IRAQ: Iraqi authorities say three suicide bombings during a religious pilgrimage in
Baghdad have killed at least 28 people, including children, and wounded more
than 90 others.
Police say initial reports indicate all three bombers were women.
The blasts went off today (Monday) in quick succession in the Karrada district as thousands of Shi'ite worshippers were making their way to the Kadhimiya shrine in the northern section of the capital. The pilgrimage peaks Tuesday.
In northern Iraq, authorities say an explosion today in the city of Kirkuk killed at least 22 people attending a demonstration against Iraq's draft provincial elections law. More than 80 other people were wounded in the blast.
PAKISTAN VIOLENCE: Pakistani officials say a missile strike near the Afghan border has killed at
least six people, including three suspected foreign militants.
Officials say the incident took place today (Monday) near (Azam Warsak) a village in the South Waziristan region.
Intelligence officials in the region say suspected U.S. missiles struck a compound at a religious school, killing six people and wounding three others.
Some local residents said they heard the sound of jets or drones before the attack.
CAMBODIA ELECTION: Cambodia's main opposition party says it is organizing a rally in the coming
days of hundreds of thousands of people who were allegedly struck from voter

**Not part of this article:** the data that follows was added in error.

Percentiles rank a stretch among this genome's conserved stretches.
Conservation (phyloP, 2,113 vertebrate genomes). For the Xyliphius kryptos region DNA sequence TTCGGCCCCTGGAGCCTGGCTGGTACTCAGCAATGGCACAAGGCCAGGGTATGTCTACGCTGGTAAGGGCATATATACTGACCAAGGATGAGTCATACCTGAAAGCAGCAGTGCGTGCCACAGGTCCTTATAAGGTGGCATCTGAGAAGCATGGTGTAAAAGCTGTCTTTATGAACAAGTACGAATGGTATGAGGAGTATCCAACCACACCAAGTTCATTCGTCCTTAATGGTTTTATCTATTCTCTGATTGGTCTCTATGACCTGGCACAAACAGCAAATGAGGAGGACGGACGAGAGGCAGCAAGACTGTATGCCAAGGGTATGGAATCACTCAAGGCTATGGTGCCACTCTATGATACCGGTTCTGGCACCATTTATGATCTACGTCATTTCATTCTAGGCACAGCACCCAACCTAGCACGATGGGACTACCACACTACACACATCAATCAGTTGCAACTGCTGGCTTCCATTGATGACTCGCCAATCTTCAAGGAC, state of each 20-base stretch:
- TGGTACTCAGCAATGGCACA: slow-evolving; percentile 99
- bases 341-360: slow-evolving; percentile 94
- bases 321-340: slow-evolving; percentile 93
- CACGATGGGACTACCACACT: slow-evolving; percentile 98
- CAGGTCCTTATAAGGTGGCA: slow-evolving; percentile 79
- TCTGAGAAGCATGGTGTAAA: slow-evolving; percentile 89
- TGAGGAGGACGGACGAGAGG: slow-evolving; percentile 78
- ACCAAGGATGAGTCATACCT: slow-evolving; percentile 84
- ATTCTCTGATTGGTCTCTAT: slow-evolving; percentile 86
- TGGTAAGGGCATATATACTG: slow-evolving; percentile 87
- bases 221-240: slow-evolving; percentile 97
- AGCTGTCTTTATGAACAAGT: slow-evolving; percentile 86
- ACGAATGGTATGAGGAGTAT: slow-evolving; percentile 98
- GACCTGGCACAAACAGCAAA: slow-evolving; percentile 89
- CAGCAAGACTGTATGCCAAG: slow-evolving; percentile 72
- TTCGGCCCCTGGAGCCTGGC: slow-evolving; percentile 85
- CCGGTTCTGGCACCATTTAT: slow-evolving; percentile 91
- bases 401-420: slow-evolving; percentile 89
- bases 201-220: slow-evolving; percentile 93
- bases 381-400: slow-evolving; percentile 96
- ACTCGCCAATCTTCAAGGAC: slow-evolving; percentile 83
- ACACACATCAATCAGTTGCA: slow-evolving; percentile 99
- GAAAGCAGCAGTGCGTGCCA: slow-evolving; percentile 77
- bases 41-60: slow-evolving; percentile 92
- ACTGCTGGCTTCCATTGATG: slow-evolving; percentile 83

lists in today's (Sunday's) general elections.
Opposition leader Sam Rainsy says the party of Prime Minister Hun Sen manipulated voter lists to disenfranchise its opponents.
One voter in the capital, Phnom Penh, described seeing more than 100 people turned away from one polling station.
International election monitors say they are still gathering information from observation teams about the extent of possible electoral abuses.
CAMBODIA-THAILAND: Cambodia and Thailand resumed
Cambodian Foreign Minister Hor Namhong met his newly-appointed Thai counterpart Tej Bunnag in the Cambodian city of Siem Reap.
The Thai diplomat's predecessor (Noppadon Pattama) was forced to resign after backing Cambodia's bid to have an 11th century temple listed as a World Heritage site.
Both countries claim the land surrounding the thousand-year-old temple, which is listed by UNESCO as a World Heritage Site, and both have sent troops to the region.
KARADZIC NEPHEW: The nephew of arrested Bosnian Serb war crimes suspect Radovan Karadzic says he was the only family member who knew the false identity and whereabouts of his fugitive uncle. Dragan Karadzic told a Serbian newspaper that he helped his uncle rent apartments, and brought him supplies while his uncle evaded capture. Dragan Karadzic said he never viewed his uncle as a fugitive wanted by The Hague tribunal. It is not immediately clear if Dragan Karadzic will face charges for aiding his uncle.
Audio in Lao.